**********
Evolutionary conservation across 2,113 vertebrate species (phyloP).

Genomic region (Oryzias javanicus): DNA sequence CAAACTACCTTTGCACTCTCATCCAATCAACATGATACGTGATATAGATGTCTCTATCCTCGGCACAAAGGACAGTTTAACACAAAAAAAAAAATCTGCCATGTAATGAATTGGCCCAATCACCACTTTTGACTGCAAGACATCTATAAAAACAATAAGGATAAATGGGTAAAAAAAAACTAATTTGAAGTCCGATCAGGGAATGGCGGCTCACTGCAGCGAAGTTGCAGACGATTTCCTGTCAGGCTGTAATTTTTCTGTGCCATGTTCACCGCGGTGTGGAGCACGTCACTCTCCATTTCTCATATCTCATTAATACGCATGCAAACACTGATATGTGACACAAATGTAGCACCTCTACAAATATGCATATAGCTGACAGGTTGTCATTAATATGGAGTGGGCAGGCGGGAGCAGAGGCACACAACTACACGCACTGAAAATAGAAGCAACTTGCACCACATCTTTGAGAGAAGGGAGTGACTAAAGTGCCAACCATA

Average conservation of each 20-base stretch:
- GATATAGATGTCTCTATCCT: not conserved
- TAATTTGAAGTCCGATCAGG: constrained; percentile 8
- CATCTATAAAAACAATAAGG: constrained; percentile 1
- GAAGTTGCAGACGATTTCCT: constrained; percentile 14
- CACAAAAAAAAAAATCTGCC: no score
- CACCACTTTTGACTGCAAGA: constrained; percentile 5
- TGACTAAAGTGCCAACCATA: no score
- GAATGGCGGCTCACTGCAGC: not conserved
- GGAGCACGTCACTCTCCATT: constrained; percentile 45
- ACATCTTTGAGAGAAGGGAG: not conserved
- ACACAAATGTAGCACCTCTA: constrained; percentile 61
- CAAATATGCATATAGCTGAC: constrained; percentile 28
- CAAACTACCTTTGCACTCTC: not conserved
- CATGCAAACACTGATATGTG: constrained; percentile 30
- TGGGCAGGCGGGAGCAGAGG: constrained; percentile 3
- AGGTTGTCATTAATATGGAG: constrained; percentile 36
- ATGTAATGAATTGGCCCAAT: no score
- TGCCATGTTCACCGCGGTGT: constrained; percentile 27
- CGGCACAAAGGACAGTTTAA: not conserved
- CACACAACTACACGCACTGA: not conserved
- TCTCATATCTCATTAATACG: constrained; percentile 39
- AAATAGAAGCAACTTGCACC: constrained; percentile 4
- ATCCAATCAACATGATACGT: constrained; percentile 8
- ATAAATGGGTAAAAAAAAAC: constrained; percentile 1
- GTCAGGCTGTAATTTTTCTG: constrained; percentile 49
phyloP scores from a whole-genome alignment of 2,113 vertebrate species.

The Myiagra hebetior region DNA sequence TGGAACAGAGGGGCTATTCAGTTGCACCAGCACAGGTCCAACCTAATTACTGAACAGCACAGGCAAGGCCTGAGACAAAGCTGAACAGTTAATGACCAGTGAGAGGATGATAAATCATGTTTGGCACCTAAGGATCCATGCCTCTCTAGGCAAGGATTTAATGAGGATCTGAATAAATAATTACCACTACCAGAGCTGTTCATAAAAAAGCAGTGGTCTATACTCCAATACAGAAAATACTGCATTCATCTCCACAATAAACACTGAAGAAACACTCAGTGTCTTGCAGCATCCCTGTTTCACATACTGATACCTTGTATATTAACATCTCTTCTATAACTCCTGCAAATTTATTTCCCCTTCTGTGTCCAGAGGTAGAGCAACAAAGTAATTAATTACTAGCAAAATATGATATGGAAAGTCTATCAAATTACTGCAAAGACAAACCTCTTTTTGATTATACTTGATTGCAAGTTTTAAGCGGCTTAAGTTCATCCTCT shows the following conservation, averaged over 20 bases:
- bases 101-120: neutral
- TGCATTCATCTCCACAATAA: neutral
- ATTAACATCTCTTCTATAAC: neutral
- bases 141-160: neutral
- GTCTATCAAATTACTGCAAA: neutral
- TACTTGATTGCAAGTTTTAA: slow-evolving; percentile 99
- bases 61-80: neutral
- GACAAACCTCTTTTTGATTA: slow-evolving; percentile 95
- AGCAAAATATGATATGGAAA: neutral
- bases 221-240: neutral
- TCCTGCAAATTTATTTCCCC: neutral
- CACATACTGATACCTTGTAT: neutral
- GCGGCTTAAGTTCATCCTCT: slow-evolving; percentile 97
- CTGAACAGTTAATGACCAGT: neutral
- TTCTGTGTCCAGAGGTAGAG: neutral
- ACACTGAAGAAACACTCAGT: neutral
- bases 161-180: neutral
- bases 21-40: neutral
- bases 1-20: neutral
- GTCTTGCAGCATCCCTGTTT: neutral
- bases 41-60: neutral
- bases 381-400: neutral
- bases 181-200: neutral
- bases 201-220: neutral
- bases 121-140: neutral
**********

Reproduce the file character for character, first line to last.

Evolutionary conservation across 2,113 vertebrate species (phyloP).

Genomic region (Oryzias javanicus): DNA sequence CAAACTACCTTTGCACTCTCATCCAATCAACATGATACGTGATATAGATGTCTCTATCCTCGGCACAAAGGACAGTTTAACACAAAAAAAAAAATCTGCCATGTAATGAATTGGCCCAATCACCACTTTTGACTGCAAGACATCTATAAAAACAATAAGGATAAATGGGTAAAAAAAAACTAATTTGAAGTCCGATCAGGGAATGGCGGCTCACTGCAGCGAAGTTGCAGACGATTTCCTGTCAGGCTGTAATTTTTCTGTGCCATGTTCACCGCGGTGTGGAGCACGTCACTCTCCATTTCTCATATCTCATTAATACGCATGCAAACACTGATATGTGACACAAATGTAGCACCTCTACAAATATGCATATAGCTGACAGGTTGTCATTAATATGGAGTGGGCAGGCGGGAGCAGAGGCACACAACTACACGCACTGAAAATAGAAGCAACTTGCACCACATCTTTGAGAGAAGGGAGTGACTAAAGTGCCAACCATA

Average conservation of each 20-base stretch:
- GATATAGATGTCTCTATCCT: not conserved
- TAATTTGAAGTCCGATCAGG: constrained; percentile 8
- CATCTATAAAAACAATAAGG: constrained; percentile 1
- GAAGTTGCAGACGATTTCCT: constrained; percentile 14
- CACAAAAAAAAAAATCTGCC: no score
- CACCACTTTTGACTGCAAGA: constrained; percentile 5
- TGACTAAAGTGCCAACCATA: no score
- GAATGGCGGCTCACTGCAGC: not conserved
- GGAGCACGTCACTCTCCATT: constrained; percentile 45
- ACATCTTTGAGAGAAGGGAG: not conserved
- ACACAAATGTAGCACCTCTA: constrained; percentile 61
- CAAATATGCATATAGCTGAC: constrained; percentile 28
- CAAACTACCTTTGCACTCTC: not conserved
- CATGCAAACACTGATATGTG: constrained; percentile 30
- TGGGCAGGCGGGAGCAGAGG: constrained; percentile 3
- AGGTTGTCATTAATATGGAG: constrained; percentile 36
- ATGTAATGAATTGGCCCAAT: no score
- TGCCATGTTCACCGCGGTGT: constrained; percentile 27
- CGGCACAAAGGACAGTTTAA: not conserved
- CACACAACTACACGCACTGA: not conserved
- TCTCATATCTCATTAATACG: constrained; percentile 39
- AAATAGAAGCAACTTGCACC: constrained; percentile 4
- ATCCAATCAACATGATACGT: constrained; percentile 8
- ATAAATGGGTAAAAAAAAAC: constrained; percentile 1
- GTCAGGCTGTAATTTTTCTG: constrained; percentile 49
phyloP scores from a whole-genome alignment of 2,113 vertebrate species.

The Myiagra hebetior region DNA sequence TGGAACAGAGGGGCTATTCAGTTGCACCAGCACAGGTCCAACCTAATTACTGAACAGCACAGGCAAGGCCTGAGACAAAGCTGAACAGTTAATGACCAGTGAGAGGATGATAAATCATGTTTGGCACCTAAGGATCCATGCCTCTCTAGGCAAGGATTTAATGAGGATCTGAATAAATAATTACCACTACCAGAGCTGTTCATAAAAAAGCAGTGGTCTATACTCCAATACAGAAAATACTGCATTCATCTCCACAATAAACACTGAAGAAACACTCAGTGTCTTGCAGCATCCCTGTTTCACATACTGATACCTTGTATATTAACATCTCTTCTATAACTCCTGCAAATTTATTTCCCCTTCTGTGTCCAGAGGTAGAGCAACAAAGTAATTAATTACTAGCAAAATATGATATGGAAAGTCTATCAAATTACTGCAAAGACAAACCTCTTTTTGATTATACTTGATTGCAAGTTTTAAGCGGCTTAAGTTCATCCTCT shows the following conservation, averaged over 20 bases:
- bases 101-120: neutral
- TGCATTCATCTCCACAATAA: neutral
- ATTAACATCTCTTCTATAAC: neutral
- bases 141-160: neutral
- GTCTATCAAATTACTGCAAA: neutral
- TACTTGATTGCAAGTTTTAA: slow-evolving; percentile 99
- bases 61-80: neutral
- GACAAACCTCTTTTTGATTA: slow-evolving; percentile 95
- AGCAAAATATGATATGGAAA: neutral
- bases 221-240: neutral
- TCCTGCAAATTTATTTCCCC: neutral
- CACATACTGATACCTTGTAT: neutral
- GCGGCTTAAGTTCATCCTCT: slow-evolving; percentile 97
- CTGAACAGTTAATGACCAGT: neutral
- TTCTGTGTCCAGAGGTAGAG: neutral
- ACACTGAAGAAACACTCAGT: neutral
- bases 161-180: neutral
- bases 21-40: neutral
- bases 1-20: neutral
- GTCTTGCAGCATCCCTGTTT: neutral
- bases 41-60: neutral
- bases 381-400: neutral
- bases 181-200: neutral
- bases 201-220: neutral
- bases 121-140: neutral